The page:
The body has a wide array of mechanisms to maintain homeostasis in the blood and extracellular fluid. The most important way that the pH of the blood is kept relatively constant is by buffers dissolved in the blood. Other organs help enhance the homeostatic function of the buffers. The kidneys help remove excess chemicals from the blood, as discussed in the Kidney Dialysis tutorial. It is the kidneys that ultimately remove (from the body) H+ ions and other components of the pH buffers that build up in excess. Acidosis that results from failure of the kidneys to perform this excretory function is known as metabolic acidosis. However, excretion by the kidneys is a relatively slow process, and may take too long to prevent acute acidosis resulting from a sudden decrease in pH (e.g., during exercise). The lungs provide a faster way to help control the pH of the blood. The increased-breathing response to exercise helps to counteract the pH-lowering effects of exercise by removing CO2, a component of the principal pH buffer in the blood. Acidosis that results from failure of the lungs to eliminate CO2 as fast as it is produced is known as respiratory acidosis.
The kidneys and the lungs work together to help maintain a blood pH of 7.4 by affecting the components of the buffers in the blood. Therefore, to understand how these organs help control the pH of the blood, we must first discuss how buffers work in solution.
Acid-base buffers confer resistance to a change in the pH of a solution when hydrogen ions (protons) or hydroxide ions are added or removed. An acid-base buffer typically consists of a weak acid, and its conjugate base (salt) (see Equations 2-4 in the blue box, below). Buffers work because the concentrations of the weak acid and its salt are large compared to the amount of protons or hydroxide ions added or removed. When protons are added to the solution from an external source, some of the base component of the buffer is converted to the weak-acid component (thus using up most of the protons added); when hydroxide ions are added to the solution (or, equivalently, protons are removed from the solution; see Equations 8-9 in the blue box, below), protons are dissociated from some of the weak-acid molecules of the buffer, converting them to the base of the buffer (and thus replenishing most of the protons removed). However, the change in acid and base concentrations is small relative to the amounts of these species present in solution. Hence, the ratio of acid to base changes only slightly. Thus, the effect on the pH of the solution is small, within certain limitations on the amount of H+ or OH- added or removed.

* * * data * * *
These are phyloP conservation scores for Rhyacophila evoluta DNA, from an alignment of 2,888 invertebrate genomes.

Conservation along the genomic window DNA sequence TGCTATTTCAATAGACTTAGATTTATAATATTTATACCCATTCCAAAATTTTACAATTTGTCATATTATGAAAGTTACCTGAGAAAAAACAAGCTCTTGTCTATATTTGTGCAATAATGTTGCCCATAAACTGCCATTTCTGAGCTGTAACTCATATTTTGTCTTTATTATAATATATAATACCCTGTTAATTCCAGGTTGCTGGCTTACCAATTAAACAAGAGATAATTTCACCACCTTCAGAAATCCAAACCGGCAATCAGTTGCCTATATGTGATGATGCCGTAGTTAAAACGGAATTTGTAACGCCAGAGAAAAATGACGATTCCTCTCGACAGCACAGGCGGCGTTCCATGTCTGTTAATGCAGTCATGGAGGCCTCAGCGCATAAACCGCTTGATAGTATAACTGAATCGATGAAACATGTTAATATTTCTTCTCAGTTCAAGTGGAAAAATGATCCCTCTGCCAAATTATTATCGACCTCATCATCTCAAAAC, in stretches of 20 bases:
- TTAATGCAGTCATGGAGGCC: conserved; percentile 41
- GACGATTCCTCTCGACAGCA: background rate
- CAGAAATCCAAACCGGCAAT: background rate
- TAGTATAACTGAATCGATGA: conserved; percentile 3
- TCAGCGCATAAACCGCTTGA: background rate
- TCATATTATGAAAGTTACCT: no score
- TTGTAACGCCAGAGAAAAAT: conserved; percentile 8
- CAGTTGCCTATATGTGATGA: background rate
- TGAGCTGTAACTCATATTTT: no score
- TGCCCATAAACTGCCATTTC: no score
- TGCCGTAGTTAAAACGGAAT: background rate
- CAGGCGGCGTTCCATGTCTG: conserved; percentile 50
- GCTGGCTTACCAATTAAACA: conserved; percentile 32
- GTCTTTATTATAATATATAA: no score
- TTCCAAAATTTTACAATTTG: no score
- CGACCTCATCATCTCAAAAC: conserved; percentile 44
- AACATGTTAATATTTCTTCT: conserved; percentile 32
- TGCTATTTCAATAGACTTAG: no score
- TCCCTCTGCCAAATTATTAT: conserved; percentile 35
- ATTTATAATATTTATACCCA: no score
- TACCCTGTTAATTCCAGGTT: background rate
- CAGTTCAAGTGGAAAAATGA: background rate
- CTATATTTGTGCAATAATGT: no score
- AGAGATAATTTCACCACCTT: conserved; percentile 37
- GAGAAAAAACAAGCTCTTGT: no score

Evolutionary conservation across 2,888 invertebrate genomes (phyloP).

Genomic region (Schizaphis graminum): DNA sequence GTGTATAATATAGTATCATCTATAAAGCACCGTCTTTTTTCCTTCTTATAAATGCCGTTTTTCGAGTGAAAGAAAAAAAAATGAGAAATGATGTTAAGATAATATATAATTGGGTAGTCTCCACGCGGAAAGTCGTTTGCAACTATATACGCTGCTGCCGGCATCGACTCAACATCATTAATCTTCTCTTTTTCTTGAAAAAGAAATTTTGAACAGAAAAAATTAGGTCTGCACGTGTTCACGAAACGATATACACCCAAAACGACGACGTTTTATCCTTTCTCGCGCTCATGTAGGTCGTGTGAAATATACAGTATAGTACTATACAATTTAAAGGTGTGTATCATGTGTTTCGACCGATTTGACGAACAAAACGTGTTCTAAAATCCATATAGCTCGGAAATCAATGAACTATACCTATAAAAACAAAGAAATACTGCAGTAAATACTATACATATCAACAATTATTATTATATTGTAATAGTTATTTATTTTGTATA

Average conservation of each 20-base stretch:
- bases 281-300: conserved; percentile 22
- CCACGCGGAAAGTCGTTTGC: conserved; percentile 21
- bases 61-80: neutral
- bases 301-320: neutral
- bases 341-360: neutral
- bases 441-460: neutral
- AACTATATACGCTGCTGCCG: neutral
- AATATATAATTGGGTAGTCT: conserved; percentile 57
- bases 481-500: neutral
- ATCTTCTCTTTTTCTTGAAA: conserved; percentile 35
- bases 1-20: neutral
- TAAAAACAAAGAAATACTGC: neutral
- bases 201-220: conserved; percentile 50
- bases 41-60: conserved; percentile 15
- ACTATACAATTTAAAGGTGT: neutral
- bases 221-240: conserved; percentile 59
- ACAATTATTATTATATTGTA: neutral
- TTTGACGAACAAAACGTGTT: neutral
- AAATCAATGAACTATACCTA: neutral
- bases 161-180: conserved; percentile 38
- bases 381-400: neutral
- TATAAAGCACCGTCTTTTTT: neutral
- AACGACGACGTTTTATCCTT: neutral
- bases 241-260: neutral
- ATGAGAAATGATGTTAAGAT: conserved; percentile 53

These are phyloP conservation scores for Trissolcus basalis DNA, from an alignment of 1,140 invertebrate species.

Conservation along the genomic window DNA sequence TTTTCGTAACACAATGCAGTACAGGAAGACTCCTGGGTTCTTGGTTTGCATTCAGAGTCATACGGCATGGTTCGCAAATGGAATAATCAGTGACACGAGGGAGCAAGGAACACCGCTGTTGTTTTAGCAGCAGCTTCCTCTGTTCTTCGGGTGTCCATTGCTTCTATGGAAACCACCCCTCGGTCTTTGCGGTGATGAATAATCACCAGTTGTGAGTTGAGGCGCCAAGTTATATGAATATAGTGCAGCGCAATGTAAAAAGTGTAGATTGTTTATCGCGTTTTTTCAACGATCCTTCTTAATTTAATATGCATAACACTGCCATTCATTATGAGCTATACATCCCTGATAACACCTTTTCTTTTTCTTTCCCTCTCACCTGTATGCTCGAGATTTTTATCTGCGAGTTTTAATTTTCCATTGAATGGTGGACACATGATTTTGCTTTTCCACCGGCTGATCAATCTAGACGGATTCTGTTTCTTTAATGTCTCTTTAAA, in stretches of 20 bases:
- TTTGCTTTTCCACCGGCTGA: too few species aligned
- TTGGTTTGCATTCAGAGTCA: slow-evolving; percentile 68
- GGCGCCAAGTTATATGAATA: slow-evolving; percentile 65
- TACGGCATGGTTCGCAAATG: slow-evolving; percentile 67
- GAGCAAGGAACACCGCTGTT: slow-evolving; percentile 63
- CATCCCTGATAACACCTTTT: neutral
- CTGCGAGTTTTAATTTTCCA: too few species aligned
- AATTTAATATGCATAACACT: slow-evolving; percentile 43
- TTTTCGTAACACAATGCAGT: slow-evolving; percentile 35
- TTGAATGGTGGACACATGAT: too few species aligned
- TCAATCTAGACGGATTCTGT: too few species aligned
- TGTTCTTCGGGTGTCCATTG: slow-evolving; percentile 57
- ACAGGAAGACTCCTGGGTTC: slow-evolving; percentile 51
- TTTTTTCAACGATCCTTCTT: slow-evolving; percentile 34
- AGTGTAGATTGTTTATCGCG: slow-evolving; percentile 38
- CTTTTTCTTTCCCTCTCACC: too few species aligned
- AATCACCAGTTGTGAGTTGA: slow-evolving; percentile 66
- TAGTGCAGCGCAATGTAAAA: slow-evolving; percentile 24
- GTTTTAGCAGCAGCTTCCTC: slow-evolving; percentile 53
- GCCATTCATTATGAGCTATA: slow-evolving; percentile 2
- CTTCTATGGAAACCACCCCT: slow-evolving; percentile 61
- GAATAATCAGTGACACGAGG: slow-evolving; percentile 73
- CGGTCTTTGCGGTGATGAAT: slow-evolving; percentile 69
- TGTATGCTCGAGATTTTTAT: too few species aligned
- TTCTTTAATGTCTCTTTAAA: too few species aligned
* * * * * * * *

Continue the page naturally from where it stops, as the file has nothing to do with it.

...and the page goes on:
By far the most important buffer for maintaining acid-base balance in the blood is the carbonic-acid-bicarbonate buffer. The simultaneous equilibrium reactions of interest are
We are interested in the change in the pH of the blood; therefore, we want an expression for the concentration of H+ in terms of an equilibrium constant (see blue box, below) and the concentrations of the other species in the reaction (HCO3-, H2CO3, and CO2).
Recap of Fundamental Acid-Base Concepts
An acid is a chemical species that can donate a proton (H+), and a base is a species that can accept (gain) a proton, according to the common Brønstead-Lowry definition. (A subset of the Brønstead-Lowry definition for aqueous solutions is the Arrhenius definition, which defines an acid as a proton producer and a base as a hydroxide (OH-) producer.) Hence, the conjugate base of an acid is the species formed after the acid loses a proton; the base can then gain another proton to return to the acid. In solution, these two species (the acid and its conjugate base) exist in equilibrium.
Recall from this and earlier experiments in Chem 151 and 152 the definition of pH:
where [H+] is the molar concentration of protons in aqueous solution. When an acid is placed in water, free protons are generated according to the general reaction shown in Equation 3. Note: HA and A- are generic symbols for an acid and its deprotonated form, the conjugate base.
Equation 3 is useful because it clearly shows that HA is a Brønstead-Lowry acid (giving up a proton to become A-) and water acts as a base (accepting the proton released by HA). However, the nomenclature H3O+ is somewhat misleading, because the proton is actually solvated by many water molecules. Hence, the equilibrium is often written as Equation 4, where H2O is the base:
The Law of Mass Action and Equilibrium Constants